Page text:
In January, the Smithsonian Magazine released a video “The Jaguar Highway” of Panthera’s Media Director and National Geographic photographer, Steve Winter talking about jaguars, where they live, how they kill their prey, how the Mayan’s viewed them. Learn how Steve captured photos of one of the most rarely viewed cats and what Panthera is doing through the Jaguar Corridor Initiative to protect ‘America’s Tiger’.
Learn more about the Jaguar Corridor Initiative
Panthera’s former Media Director and National Geographic photographer, Steve Winter, won first place in the 2014 World Press Photo Nature Category last week with his striking photo of cougar mother and her cub. Taken with a camera trap, these cougars are part of Panthera’s Teton Cougar Project (TCP) in Wyoming, which was also featured in the December issue of National Geographic.
Home to hundreds of mammal and bird species, the Indonesian island of Sumatra is most often renowned for its magnificent mega fauna, including the Sumatran tiger, rhino, elephant and orangutan.
Here, situated in the southern tip of the island, Panthera works in close partnership with Tambling Wildlife Nature Conservation (TWNC) – a 450km2 privately managed concession - and the Ministry of Forestry of Indonesia to carry out a significant Tigers Forever conservation initiative on behalf of the Critically Endangered Sumatran tiger.
Today is Valentine’s Day – a day in which you can show your significant other, and family and friends, how much you care about them. Send a heartfelt, personalized message to your loved ones with one of Panthera’s Valentine’s Day e-cards. These e-cards feature sweet photographs of big cats and can be purchased for a minimum donation of just $5! Want to step it up a notch? Give a gift your loved one will remember for years to come by adopting a wild cat in their honor.
In a press release published last month, Panthera outlined the results of a new report confirming that lions are now Critically Endangered and face extinction across the entire region of West Africa.
Led by Panthera’s Lion Program Survey Coordinator, Dr. Philipp Henschel, the study required a massive survey effort extending across 21 parks and 11 countries over a six year period. The results, unfortunately, are somber: today fewer than 400 lions remain in four isolated populations in West Africa, with only 250 of these being breeding adult lions.
Lion Conservationist Shivani Bhalla Awarded 2013 Rabinowitz-Kaplan Prize for the Next Generation in Wild Cat Conservation
Panthera is excited to announce that lion conservationist and PhD candidate, Shivani Bhalla, has been awarded the 2013 Rabinowitz-Kaplan Prize for the Next Generation in Wild Cat Conservation.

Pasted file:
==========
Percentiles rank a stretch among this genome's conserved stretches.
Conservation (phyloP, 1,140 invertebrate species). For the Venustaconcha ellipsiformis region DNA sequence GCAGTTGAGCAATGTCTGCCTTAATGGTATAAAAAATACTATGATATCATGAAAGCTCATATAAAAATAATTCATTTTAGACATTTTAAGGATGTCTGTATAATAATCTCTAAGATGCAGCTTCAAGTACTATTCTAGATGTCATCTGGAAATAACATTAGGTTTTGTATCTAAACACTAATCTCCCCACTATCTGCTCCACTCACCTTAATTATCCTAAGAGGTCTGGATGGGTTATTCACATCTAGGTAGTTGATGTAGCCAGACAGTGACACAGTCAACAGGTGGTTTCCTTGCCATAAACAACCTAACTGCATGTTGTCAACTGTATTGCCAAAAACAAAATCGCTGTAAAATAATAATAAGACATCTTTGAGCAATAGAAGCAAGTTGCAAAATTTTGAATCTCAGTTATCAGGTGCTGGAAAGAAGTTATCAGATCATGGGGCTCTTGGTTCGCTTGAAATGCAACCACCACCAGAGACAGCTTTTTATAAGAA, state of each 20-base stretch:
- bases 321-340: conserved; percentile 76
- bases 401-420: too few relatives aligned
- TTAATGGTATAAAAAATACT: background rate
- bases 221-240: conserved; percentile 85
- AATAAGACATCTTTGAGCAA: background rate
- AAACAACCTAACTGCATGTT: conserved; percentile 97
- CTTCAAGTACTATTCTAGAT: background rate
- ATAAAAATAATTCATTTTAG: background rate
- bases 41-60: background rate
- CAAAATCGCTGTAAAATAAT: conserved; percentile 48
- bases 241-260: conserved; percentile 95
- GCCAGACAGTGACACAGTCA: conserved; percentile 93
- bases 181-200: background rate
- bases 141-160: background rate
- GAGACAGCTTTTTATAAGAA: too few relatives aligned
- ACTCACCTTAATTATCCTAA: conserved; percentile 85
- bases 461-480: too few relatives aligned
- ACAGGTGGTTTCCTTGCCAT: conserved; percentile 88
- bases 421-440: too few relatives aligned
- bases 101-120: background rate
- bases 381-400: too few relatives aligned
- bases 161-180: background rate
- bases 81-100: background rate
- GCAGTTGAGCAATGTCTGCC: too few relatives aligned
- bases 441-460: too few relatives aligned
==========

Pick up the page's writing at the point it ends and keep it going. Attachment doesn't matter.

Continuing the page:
Nestled in the Central American country of Belize, Cockscomb Basin Wildlife Sanctuary exists as a sacred refuge - a home and passageway for the jaguars of Central America, and a source of pride and achievement for the people of Belize, and the scientists of Panthera.
On Sunday, the New York Times published an op-ed by Panthera’s Vice President, Dr. George Schaller, and the Wildlife Conservation Society’s Asia Program Deputy Director, Peter Zahler, entitled ‘Saving More Than Just Snow Leopards.’
In this hopeful editorial, Schaller and Zahler describe how conservation of the endangered snow leopard across Pakistan, Afghanistan, Tajikistan and China has helped spawn new community conservation programs, international diplomacy initiatives & what Schaller and Zahler describe as "ecological civilizations."
Panthera’s February newsletter has just been released and is chock-full of new stories from the field and our latest media features. Learn about the life and legacy of Art Ortenberg, a wildlife conservation champion, and the New York Times op-ed co-authored by Panthera’s Dr. George Schaller on ‘Saving More Than Just Snow Leopards.’ Read a field story on a day in Belize with Panthera’s Conservation Council Member, Glenn Close, and the jaguars of Cockscomb Basin Wildlife Sanctuary; the 2013 Rabinowitz-Kaplan Prize for the Next Generation in Wild Cat Conservation recipient; the first ever photos of wild snow leopards taken in Uzbekistan; the silver lining for the lions of West Africa; the world’s rarest otter photographed in Sumatra; and much more.
New York, NY - The wildlife conservation world has lost a champion. On February 3rd, 2014, Art Ortenberg, the brilliant business partner behind the legendary fashion designer (who was also his life partner) Liz Claiborne, passed away at the age of 87. While his family and friends at Panthera mourn his passing, we also remember a life well-lived, with meaning and cause, and celebrate the legacy Art Ortenberg has left on some of the world's most magnificent and endangered species.